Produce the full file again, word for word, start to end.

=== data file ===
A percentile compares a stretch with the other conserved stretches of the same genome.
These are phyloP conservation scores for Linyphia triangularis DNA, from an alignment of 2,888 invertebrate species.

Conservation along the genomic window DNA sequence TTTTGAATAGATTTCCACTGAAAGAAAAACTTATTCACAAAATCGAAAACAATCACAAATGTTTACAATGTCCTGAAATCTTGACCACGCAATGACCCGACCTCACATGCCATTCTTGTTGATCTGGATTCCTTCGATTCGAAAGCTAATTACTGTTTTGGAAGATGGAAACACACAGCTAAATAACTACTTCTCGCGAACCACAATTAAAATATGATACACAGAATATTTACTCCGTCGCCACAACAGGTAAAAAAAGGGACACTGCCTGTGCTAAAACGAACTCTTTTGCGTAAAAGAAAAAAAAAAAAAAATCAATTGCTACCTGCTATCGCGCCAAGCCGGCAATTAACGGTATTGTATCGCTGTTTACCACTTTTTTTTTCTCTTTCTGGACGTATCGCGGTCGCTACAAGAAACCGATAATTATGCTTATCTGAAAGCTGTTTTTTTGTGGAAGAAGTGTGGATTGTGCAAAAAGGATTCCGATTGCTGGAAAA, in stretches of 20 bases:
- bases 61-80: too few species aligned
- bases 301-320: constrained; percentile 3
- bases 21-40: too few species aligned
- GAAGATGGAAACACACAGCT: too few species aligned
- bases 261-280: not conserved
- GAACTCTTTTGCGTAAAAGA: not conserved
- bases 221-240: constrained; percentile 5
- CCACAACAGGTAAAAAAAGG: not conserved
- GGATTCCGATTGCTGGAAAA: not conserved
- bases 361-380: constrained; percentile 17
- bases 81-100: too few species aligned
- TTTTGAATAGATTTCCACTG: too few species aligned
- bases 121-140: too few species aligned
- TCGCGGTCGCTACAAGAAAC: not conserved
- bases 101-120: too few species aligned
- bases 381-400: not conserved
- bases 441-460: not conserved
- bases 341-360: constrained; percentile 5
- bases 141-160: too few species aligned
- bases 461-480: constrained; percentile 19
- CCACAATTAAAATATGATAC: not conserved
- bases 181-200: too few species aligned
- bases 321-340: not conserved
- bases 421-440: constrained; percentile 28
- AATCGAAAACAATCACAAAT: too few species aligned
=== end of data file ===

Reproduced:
A percentile compares a stretch with the other conserved stretches of the same genome.
These are phyloP conservation scores for Linyphia triangularis DNA, from an alignment of 2,888 invertebrate species.

Conservation along the genomic window DNA sequence TTTTGAATAGATTTCCACTGAAAGAAAAACTTATTCACAAAATCGAAAACAATCACAAATGTTTACAATGTCCTGAAATCTTGACCACGCAATGACCCGACCTCACATGCCATTCTTGTTGATCTGGATTCCTTCGATTCGAAAGCTAATTACTGTTTTGGAAGATGGAAACACACAGCTAAATAACTACTTCTCGCGAACCACAATTAAAATATGATACACAGAATATTTACTCCGTCGCCACAACAGGTAAAAAAAGGGACACTGCCTGTGCTAAAACGAACTCTTTTGCGTAAAAGAAAAAAAAAAAAAAATCAATTGCTACCTGCTATCGCGCCAAGCCGGCAATTAACGGTATTGTATCGCTGTTTACCACTTTTTTTTTCTCTTTCTGGACGTATCGCGGTCGCTACAAGAAACCGATAATTATGCTTATCTGAAAGCTGTTTTTTTGTGGAAGAAGTGTGGATTGTGCAAAAAGGATTCCGATTGCTGGAAAA, in stretches of 20 bases:
- bases 61-80: too few species aligned
- bases 301-320: constrained; percentile 3
- bases 21-40: too few species aligned
- GAAGATGGAAACACACAGCT: too few species aligned
- bases 261-280: not conserved
- GAACTCTTTTGCGTAAAAGA: not conserved
- bases 221-240: constrained; percentile 5
- CCACAACAGGTAAAAAAAGG: not conserved
- GGATTCCGATTGCTGGAAAA: not conserved
- bases 361-380: constrained; percentile 17
- bases 81-100: too few species aligned
- TTTTGAATAGATTTCCACTG: too few species aligned
- bases 121-140: too few species aligned
- TCGCGGTCGCTACAAGAAAC: not conserved
- bases 101-120: too few species aligned
- bases 381-400: not conserved
- bases 441-460: not conserved
- bases 341-360: constrained; percentile 5
- bases 141-160: too few species aligned
- bases 461-480: constrained; percentile 19
- CCACAATTAAAATATGATAC: not conserved
- bases 181-200: too few species aligned
- bases 321-340: not conserved
- bases 421-440: constrained; percentile 28
- AATCGAAAACAATCACAAAT: too few species aligned